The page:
The Federal Communications Commission (“FCC”) has invited comments on it’s Notice of Proposed Rulemaking (“NPRM”) on whether it should update its rules that determine whether a television broadcast station is “significantly viewed” in communities outside of its Designated Market area (“DMA”) for purposes of carriage on Multichannel Video Program Distribution (“MVPD”) systems, both cable and satellite.
Full power TV stations are normally entitled to a collection of rights within their DMA, including network and syndicated programming exclusivity – the right to require MVPDs to blackout duplicative programming on any out-of-market stations they carry – and must-carry rights for those stations that do not elect retransmission consent. MVPDs also enjoy fixed copyright fees for carriage of in-market stations. (Class A and LPTV stations do not have exclusivity rights, although they have asked the FCC for decades to grant them; and only a few in small markets have must-carry rights.)
TV stations may extend their local treatment rights to individual communities outside their DMA if they are “significantly viewed” in those communities. “Significantly viewed” has been defined, for full and partial network stations, as having a 3% share of viewing hours and net weekly circulation of 25% within one standard error; for independent stations, the threshold are 2% and 5% respectively. Measurements of viewing must be made by an independent professional service, during two weekly periods separated by 30 days, with only one measurement between April and September. Importantly, “significant viewing” is limited to over-the-air viewing and excludes MVPD viewing and streaming. The FCC published a list of significantly viewed stations in 1972; but since then, some stations have successfully petitioned to be added to the list, and some stations have successfully petitioned to have competing stations removed.
Significant viewing determinations have traditionally been made based on data derived from TV ratings surveys by Nielsen, which used to conduct these surveys up to four times a year (called “sweep” periods). In 2019, however, Nielsen abandoned its measurement method based on diaries filled out by viewers and migrated entirely to continual electronic measurement, based on various techniques, including obtaining data fed back from MVPD subscriber set-top boxes. This change by Nielsen raises a question as to whether the independent professionally measured data on which the FCC has relied in the past are available any longer. Over-the-air viewing may not be separately measured from MVPD viewing anymore, and the concept of just a few sweeps a year is history.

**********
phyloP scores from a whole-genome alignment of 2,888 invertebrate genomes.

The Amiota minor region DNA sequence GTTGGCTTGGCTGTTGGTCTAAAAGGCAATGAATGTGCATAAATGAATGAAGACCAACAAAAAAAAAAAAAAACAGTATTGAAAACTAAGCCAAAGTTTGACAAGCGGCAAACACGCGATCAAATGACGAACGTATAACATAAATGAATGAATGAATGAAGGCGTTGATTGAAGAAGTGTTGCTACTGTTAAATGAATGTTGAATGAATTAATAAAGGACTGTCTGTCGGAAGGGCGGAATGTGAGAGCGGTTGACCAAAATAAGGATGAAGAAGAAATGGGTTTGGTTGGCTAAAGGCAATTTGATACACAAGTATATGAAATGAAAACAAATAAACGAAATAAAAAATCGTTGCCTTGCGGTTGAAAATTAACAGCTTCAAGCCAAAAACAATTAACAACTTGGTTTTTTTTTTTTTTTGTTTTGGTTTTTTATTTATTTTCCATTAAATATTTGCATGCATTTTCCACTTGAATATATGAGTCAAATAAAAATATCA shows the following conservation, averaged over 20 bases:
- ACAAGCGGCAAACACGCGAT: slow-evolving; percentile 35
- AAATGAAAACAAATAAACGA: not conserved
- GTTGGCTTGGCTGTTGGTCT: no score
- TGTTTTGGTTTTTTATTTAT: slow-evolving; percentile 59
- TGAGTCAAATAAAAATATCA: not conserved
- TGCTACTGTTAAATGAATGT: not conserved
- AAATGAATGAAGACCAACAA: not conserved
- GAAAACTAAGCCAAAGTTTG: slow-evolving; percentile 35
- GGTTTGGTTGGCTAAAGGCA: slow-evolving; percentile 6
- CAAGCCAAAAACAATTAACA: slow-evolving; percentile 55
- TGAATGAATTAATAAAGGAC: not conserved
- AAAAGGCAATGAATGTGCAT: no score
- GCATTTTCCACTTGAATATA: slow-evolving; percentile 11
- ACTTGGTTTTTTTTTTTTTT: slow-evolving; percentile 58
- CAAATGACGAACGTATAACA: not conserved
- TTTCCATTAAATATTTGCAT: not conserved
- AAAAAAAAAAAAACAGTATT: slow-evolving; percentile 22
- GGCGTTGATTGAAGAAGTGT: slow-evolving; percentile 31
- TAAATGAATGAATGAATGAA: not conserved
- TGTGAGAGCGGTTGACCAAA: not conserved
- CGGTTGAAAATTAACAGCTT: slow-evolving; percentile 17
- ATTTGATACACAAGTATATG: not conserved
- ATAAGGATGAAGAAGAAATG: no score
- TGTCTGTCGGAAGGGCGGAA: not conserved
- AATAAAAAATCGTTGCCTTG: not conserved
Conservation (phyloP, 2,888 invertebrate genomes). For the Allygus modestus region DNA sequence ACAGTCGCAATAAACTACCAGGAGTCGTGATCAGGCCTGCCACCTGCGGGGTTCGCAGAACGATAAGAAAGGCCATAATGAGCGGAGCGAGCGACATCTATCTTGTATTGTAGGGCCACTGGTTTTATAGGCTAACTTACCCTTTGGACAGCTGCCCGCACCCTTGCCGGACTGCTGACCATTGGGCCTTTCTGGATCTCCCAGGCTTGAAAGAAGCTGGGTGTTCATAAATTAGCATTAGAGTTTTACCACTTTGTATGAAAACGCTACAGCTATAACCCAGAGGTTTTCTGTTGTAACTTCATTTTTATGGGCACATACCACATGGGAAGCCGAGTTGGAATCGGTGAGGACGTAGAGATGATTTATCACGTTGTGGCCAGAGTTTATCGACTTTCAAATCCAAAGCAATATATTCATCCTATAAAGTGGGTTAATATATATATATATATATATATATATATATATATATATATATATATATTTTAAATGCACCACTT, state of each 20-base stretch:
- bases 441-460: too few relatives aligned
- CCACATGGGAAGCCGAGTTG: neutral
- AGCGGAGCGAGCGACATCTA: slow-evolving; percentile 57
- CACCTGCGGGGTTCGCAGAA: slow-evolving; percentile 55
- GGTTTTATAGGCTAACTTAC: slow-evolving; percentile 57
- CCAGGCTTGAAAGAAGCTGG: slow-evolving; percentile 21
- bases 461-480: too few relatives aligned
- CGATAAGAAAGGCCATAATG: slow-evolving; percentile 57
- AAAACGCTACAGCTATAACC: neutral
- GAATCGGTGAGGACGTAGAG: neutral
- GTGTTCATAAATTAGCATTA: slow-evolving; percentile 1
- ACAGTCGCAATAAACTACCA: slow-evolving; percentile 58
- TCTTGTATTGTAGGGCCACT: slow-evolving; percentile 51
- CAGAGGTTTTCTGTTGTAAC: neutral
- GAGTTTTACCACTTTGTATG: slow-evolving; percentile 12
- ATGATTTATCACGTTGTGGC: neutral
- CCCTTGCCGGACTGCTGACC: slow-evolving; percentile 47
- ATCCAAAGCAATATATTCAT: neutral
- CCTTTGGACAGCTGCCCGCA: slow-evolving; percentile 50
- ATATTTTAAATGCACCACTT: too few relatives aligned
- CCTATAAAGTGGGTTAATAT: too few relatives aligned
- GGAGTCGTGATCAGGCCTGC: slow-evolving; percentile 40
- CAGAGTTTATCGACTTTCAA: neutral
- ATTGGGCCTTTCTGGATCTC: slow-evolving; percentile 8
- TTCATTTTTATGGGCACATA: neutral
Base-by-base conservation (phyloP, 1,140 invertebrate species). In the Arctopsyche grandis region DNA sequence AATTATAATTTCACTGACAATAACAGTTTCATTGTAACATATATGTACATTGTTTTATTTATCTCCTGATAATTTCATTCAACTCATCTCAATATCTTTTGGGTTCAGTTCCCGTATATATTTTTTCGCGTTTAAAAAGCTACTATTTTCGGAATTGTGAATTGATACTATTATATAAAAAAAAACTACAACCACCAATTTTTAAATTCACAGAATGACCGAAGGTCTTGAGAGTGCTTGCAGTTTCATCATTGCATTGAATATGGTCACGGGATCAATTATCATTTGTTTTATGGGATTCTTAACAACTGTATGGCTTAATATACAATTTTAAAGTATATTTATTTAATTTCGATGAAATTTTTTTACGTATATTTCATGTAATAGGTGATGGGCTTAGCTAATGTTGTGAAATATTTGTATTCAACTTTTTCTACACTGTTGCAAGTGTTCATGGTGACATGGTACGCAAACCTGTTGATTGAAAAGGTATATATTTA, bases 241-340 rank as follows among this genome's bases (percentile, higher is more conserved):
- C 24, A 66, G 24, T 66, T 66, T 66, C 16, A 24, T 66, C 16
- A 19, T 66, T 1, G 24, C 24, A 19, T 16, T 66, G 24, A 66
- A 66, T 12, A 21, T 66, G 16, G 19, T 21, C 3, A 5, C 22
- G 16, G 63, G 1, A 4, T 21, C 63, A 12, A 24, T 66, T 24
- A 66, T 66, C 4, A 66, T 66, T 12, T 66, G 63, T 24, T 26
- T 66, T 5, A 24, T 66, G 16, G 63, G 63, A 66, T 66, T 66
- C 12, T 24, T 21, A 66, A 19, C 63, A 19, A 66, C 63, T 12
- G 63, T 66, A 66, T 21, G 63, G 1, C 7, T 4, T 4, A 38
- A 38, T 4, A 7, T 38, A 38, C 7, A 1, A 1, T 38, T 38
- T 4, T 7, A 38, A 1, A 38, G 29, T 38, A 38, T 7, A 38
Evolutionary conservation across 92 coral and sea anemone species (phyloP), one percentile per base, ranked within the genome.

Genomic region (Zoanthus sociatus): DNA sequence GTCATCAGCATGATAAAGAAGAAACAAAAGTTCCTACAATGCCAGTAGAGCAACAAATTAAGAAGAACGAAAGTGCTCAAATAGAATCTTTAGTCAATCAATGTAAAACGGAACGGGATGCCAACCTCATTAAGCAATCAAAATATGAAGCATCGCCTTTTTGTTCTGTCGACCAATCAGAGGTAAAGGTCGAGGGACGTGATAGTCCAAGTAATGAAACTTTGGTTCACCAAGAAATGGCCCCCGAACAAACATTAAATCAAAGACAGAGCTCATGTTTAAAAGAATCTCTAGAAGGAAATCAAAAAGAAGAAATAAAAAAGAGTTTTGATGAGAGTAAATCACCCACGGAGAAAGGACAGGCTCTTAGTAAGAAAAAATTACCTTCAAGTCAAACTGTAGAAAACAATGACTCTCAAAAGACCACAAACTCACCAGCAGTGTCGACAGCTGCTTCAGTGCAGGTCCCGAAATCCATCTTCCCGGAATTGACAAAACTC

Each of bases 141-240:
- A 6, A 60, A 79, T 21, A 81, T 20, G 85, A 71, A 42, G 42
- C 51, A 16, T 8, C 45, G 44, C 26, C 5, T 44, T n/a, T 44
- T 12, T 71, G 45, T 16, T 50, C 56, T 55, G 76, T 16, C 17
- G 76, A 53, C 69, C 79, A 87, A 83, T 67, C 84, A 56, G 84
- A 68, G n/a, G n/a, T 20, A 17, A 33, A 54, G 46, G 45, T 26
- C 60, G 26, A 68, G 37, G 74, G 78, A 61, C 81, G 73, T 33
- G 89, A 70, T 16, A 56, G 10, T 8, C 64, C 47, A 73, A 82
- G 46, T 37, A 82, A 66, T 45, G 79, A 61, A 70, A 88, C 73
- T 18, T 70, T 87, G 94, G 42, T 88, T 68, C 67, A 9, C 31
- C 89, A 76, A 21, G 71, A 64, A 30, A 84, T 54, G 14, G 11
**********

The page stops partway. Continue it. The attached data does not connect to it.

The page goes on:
So the FCC is asking, now what? Are there other sources available for independent measurement data that separate over-the-air viewing? Should the FCC rely on sophisticated computerized predictions of where a station’s broadcast signal reaches, with a presumption that if the signal gets there, people are watching? Is the whole system so complicated and expensive now that smaller stations are discouraged from exercising their right to petition to be added to the significantly viewed list?
Then there are little questions about what could be killer legal constraints. Do applicable statutes permit the FCC to change from viewer measurement to signal prediction? What is the impact of the difference between copyright law, which seems to lock the FCC into its 1976 rules, and the Communications Act, which gives the FCC more discretion to amend its rules? If the copyright law is an obstacle to change, would it be practical to have different significantly viewed methodology for copyright and for exclusivity purposes?
Finally, the FCC notes that the terms full network, partial network, and independent stations are defined in Rule Section 76.5 with respect to programming carried from “the three major national television networks.” The number “three” seems a bit out of date these days, as it excludes FOX, to say nothing of Univision, Telemundo, The CW, MyNetworkTV, and other suppliers of programming to stations on a nationwide basis, which are likely to proliferate as new technology increases the multi-stream capability of TV stations. The FCC asks whether it should update the definition.
There is a fair amount at stake here, and the differing language between the copyright and communications statutes introduces complexity that may not be easy to sort out. Comments are due on May 14, 2020. Reply comments are due June 15.